I have a confession to make, I hate exercise. Always have, possibly always will. I have tried just about every type of exercise and very little excites me. I used to joke that I don’t have any endorphins. I’ve never understood how some people became addicted to exercise. So, to get me moving I needed some sort of incentive like a good cup of coffee or one of my mums’ slices.
When you’re depressed it’s even harder to get moving? I end up slumped into a loop of sitting on the couch and sleeping in my bed, day after day, week after week. It was all I could do.
Then one fine day my husband Scott reads an article by some so called famous psychologist, from a very prestigious university, who said “there is more and more research coming out telling us that exercise combats mental illness”. This was the very last thing I wanted to hear. When I get depressed, I am capable of making two decisions. Whether to sit on the couch or sleep in my bed and whether or not to go to the bathroom. That’s it. I’m not capable of anything else. So, there is no way I could make a decision to go for a walk or go to the gym just because some psychologist somewhere, recommended I get moving.
That’s where I depended so greatly on my support team. Scott could make the decision that we were going for a walk. He would say to me:
“Rach, just put your shoes on that’s all you have to do.”
“Now step out the front door, that’s all you have to do,”
Can I just say here and now that in those moments of Scott persuading me to go for a gentle walk, I hated him. I hated him with everything that I had. Putting on my shoes was like asking me swim across a raging river and stepping out the front door was like asking me to climb Mount Kosciusko. It all seemed so impossible, however Scott was very persistent. “We were going for a walk whether I liked it or not”.
I’m not too proud to admit that I have walked around my block crying the entire way. I have also done it in my pyjamas. The important thing is that I did it. I got off my couch and moved. Now I’m not saying that if you feel bad you have to go for a walk. What I’m saying is that if you feel bad, move. Go for a swim, go to the gym, do Pilates, Yoga, do some gentle stretches on the floor. Just move. When you move, your brain creates the chemicals that make you feel better. It’s a fact. Whilst it’s the one of the hardest things to do, if you’re feeling depressed, get off the couch and move.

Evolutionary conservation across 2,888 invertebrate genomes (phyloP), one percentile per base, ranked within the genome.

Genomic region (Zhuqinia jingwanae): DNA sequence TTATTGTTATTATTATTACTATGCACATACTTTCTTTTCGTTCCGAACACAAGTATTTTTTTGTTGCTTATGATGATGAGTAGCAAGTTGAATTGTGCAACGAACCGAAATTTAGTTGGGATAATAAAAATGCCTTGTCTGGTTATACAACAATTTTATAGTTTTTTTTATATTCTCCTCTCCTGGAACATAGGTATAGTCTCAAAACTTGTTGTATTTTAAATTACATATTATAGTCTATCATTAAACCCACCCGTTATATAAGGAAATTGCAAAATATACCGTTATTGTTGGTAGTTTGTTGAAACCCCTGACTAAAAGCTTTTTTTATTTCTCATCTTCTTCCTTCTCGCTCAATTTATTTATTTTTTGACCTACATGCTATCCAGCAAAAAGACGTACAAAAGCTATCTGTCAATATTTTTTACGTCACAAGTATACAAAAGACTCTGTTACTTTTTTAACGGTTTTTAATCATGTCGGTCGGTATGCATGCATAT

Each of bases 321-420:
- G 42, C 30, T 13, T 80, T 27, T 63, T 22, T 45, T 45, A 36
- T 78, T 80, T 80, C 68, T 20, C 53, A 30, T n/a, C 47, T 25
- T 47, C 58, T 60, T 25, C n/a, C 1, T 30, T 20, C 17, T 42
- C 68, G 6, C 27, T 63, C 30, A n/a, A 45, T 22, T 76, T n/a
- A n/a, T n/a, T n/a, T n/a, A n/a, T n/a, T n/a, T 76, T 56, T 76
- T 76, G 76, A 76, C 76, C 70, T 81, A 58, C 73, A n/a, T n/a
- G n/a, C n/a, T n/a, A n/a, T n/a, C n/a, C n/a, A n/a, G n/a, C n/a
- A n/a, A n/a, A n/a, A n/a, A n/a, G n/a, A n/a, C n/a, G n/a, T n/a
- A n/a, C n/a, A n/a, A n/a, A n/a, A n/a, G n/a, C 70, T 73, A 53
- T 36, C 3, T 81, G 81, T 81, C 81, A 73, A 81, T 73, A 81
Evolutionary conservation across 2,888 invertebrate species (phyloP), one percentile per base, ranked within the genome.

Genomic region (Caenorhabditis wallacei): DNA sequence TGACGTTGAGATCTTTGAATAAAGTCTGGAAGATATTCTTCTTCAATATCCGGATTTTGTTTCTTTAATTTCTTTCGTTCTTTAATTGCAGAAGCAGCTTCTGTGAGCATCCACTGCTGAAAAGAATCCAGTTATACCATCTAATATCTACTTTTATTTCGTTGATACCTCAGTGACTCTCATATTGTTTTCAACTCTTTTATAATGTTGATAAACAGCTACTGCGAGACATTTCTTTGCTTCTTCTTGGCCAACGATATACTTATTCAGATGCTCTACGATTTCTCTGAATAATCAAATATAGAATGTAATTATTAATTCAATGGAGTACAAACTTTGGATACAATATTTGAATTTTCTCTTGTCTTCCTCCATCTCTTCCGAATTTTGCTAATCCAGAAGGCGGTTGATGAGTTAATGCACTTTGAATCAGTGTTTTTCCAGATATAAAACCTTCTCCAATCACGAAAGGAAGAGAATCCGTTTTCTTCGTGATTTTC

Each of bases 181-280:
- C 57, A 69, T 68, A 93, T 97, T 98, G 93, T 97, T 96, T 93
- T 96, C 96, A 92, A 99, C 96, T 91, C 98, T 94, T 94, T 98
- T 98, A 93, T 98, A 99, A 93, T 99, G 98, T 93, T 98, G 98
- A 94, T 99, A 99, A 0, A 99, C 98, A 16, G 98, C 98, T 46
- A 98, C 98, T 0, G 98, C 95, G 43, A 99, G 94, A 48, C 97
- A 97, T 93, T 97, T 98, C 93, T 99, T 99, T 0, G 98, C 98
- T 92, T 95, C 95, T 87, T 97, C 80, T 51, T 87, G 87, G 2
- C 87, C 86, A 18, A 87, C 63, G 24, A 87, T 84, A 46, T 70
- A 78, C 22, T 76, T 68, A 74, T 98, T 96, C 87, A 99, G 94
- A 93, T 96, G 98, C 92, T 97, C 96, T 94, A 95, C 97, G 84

I got to a point that every time I felt particularly low, I would go for a walk. The worse I felt, the further I walked, and inevitably each time my mood would improve. Sometimes just a fraction, but sometimes just a fraction can mean the difference between life and death. This is a hard thing to commit to, yet so worthwhile. The only way that I can get myself off the couch when I’m depressed is to say to myself that I feel miserable sitting on the couch, and I will feel miserable going for a walk, so I may as well walk and feel miserable because at least that is productive. At least that will have some benefit, and that’s what gets me moving.
So, if you have a support crew at home, chat to them and tell them that when you’re feeling low, instead of asking you what they can do to make things better, just get moving. Walk, swim, jump, skip. Whatever you choose to do, just move. It doesn’t have to be intense and it doesn’t have to break any world records. It just has to be movement. Your brain will thank you.
What are some techniques you have found to help you to get moving?